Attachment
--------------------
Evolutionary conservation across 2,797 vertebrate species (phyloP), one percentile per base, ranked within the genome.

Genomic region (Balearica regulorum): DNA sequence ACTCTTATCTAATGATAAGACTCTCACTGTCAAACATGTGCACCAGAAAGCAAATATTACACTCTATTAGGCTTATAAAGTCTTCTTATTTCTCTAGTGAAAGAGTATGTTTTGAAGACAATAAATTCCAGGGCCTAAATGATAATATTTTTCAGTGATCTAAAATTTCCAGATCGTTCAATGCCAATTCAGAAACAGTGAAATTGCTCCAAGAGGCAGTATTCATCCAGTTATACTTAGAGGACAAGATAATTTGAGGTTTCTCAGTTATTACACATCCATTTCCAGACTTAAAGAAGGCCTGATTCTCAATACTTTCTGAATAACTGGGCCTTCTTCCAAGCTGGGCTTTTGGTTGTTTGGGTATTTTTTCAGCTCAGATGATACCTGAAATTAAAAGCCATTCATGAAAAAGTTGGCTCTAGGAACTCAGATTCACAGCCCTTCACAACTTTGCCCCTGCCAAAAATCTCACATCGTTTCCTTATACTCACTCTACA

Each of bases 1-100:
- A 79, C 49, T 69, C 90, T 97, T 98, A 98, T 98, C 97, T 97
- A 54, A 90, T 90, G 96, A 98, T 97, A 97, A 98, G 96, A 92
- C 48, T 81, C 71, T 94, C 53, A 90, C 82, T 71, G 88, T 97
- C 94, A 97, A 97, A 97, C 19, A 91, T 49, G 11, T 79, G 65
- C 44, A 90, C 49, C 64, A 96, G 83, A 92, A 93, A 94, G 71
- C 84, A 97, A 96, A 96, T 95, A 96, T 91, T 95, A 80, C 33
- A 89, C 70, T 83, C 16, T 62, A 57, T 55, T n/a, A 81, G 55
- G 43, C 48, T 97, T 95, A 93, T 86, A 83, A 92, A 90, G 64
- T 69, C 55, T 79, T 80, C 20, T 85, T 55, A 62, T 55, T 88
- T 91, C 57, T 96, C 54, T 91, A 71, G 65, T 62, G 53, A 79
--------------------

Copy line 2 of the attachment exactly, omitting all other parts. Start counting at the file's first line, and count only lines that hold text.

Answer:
Genomic region (Balearica regulorum): DNA sequence ACTCTTATCTAATGATAAGACTCTCACTGTCAAACATGTGCACCAGAAAGCAAATATTACACTCTATTAGGCTTATAAAGTCTTCTTATTTCTCTAGTGAAAGAGTATGTTTTGAAGACAATAAATTCCAGGGCCTAAATGATAATATTTTTCAGTGATCTAAAATTTCCAGATCGTTCAATGCCAATTCAGAAACAGTGAAATTGCTCCAAGAGGCAGTATTCATCCAGTTATACTTAGAGGACAAGATAATTTGAGGTTTCTCAGTTATTACACATCCATTTCCAGACTTAAAGAAGGCCTGATTCTCAATACTTTCTGAATAACTGGGCCTTCTTCCAAGCTGGGCTTTTGGTTGTTTGGGTATTTTTTCAGCTCAGATGATACCTGAAATTAAAAGCCATTCATGAAAAAGTTGGCTCTAGGAACTCAGATTCACAGCCCTTCACAACTTTGCCCCTGCCAAAAATCTCACATCGTTTCCTTATACTCACTCTACA